Information on Weeping Willows


The weeping willow tree is one of the most easily recognizable deciduous trees due to its gently "weeping" branches and foliage. Often found beside pond and river banks, the weeping willow adds grace, beauty and shade to many landscapes.

Some species of weeping willow reach a height of up to 100 feet. image by "Cherry" is Copyrighted by Flickr user: jurvetson (Steve Jurvetson) under the Creative Commons Attribution license.


Although a native of China, the weeping willow is now widely grown in North America and other countries. Weeping willow bark was used medicinally by Native Americans to treat headaches. The bark contains salicylic acid, an ingredient later used to make aspirin.


The weeping willow has a short, stout trunk and long, pendulous branches with narrow, green leaves. Its small, yellow flowers bloom in April or May and are not showy.


The weeping willow enjoys full sun to partial shade, and thrives in a variety of soils. It is a fast-growing tree that is propagated in spring by rooting the cuttings of softwood in deep soil.


Gardeners prune overly-long branches in late winter or early spring before the buds open. Regular removal of crowded branches will maintain a freely-weeping appearance.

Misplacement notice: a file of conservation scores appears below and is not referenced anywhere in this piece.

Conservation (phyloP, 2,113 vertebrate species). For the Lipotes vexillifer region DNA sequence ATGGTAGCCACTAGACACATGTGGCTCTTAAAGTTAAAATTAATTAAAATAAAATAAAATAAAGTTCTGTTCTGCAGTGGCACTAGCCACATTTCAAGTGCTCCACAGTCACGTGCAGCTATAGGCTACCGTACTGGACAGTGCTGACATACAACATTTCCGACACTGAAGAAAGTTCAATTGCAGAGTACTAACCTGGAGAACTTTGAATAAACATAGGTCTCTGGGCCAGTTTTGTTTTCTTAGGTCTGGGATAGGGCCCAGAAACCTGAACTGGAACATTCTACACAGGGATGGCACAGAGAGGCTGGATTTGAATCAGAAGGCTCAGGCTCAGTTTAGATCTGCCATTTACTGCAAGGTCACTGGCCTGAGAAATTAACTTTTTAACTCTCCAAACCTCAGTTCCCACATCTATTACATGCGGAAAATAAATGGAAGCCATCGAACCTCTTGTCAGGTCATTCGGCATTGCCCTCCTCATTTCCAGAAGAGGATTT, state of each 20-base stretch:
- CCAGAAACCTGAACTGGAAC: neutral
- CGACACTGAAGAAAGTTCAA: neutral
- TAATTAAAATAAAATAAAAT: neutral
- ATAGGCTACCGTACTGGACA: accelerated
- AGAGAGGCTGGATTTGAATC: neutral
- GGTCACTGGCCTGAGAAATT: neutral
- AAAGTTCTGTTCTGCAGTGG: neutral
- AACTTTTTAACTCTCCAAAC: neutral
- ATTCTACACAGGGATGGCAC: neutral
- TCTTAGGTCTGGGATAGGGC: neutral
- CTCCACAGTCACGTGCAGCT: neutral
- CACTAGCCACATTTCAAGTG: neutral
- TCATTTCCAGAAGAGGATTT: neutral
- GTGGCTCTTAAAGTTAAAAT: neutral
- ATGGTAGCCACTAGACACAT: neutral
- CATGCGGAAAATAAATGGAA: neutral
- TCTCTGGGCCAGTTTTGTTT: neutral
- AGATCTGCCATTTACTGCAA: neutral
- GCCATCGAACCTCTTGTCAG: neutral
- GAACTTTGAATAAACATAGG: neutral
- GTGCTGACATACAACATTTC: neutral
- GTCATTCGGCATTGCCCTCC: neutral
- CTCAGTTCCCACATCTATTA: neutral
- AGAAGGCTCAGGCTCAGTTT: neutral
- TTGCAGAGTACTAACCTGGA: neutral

The invasive roots of the weeping willow travel a great distance from the trunk and can damage sewer or water lines and septic tanks. The tree is susceptible to some pests and diseases, including aphids, tent caterpillars, powdery mildew, crown gall and canker.

Famous Ties

Claude Monet painted a series of weeping willow tree scenes to honor the fallen French soldiers of World War I.


  • Weeping Willow Fact Sheet
  • Information on the Weeping Willow
  • Weeping Willow Species Information

Who Can Help

  • About the Weeping Willow
  • Weeping Willow Tree Characteristics
  • Weeping Willow Tree Facts
Keywords: weeping willow, willow tree, salyx babylonica, tristis tree

About this Author

Aja Rivers is a New England native who has been writing professionally for nine years. Her poetry has appeared in "Tiger’s Eye: A Journal of Poetry," "Main Channel Voices" and "The Aurorean." She has an associate's degree in science from Cape Cod Community College and a paralegal certificate from Gloucester County College. Rivers is also a certified all-breed dog groomer.